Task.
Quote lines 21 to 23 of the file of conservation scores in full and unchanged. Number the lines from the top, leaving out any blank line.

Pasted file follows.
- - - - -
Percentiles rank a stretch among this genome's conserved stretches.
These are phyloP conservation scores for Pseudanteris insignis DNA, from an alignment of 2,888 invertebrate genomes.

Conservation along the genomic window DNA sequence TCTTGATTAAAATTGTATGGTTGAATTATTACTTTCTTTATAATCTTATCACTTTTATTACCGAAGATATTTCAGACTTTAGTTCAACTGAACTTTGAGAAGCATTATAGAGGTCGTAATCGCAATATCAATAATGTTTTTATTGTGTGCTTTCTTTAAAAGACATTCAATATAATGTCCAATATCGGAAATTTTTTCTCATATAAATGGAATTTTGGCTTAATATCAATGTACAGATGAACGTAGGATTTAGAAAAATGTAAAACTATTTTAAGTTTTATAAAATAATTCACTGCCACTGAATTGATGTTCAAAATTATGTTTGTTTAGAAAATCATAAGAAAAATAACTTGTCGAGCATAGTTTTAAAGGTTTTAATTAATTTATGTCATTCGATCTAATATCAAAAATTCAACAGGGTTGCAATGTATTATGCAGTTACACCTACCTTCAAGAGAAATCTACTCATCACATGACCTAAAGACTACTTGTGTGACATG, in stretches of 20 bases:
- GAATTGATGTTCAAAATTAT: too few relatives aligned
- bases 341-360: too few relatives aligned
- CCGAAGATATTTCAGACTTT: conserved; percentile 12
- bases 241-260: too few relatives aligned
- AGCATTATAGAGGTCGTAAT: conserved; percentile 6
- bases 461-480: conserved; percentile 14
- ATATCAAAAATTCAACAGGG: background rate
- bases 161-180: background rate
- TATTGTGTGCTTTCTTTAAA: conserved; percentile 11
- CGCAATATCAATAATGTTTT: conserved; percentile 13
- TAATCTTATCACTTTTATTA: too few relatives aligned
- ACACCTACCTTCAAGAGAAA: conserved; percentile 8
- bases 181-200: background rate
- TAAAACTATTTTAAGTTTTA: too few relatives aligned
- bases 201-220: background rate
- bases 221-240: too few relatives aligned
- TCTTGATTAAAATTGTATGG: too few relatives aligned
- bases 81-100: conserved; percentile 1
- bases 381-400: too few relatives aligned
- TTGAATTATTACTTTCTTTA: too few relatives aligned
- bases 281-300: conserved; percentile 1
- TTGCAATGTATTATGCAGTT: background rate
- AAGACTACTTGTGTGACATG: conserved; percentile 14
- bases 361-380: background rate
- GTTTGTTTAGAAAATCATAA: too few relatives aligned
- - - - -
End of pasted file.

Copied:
- bases 81-100: conserved; percentile 1
- bases 381-400: too few relatives aligned
- TTGAATTATTACTTTCTTTA: too few relatives aligned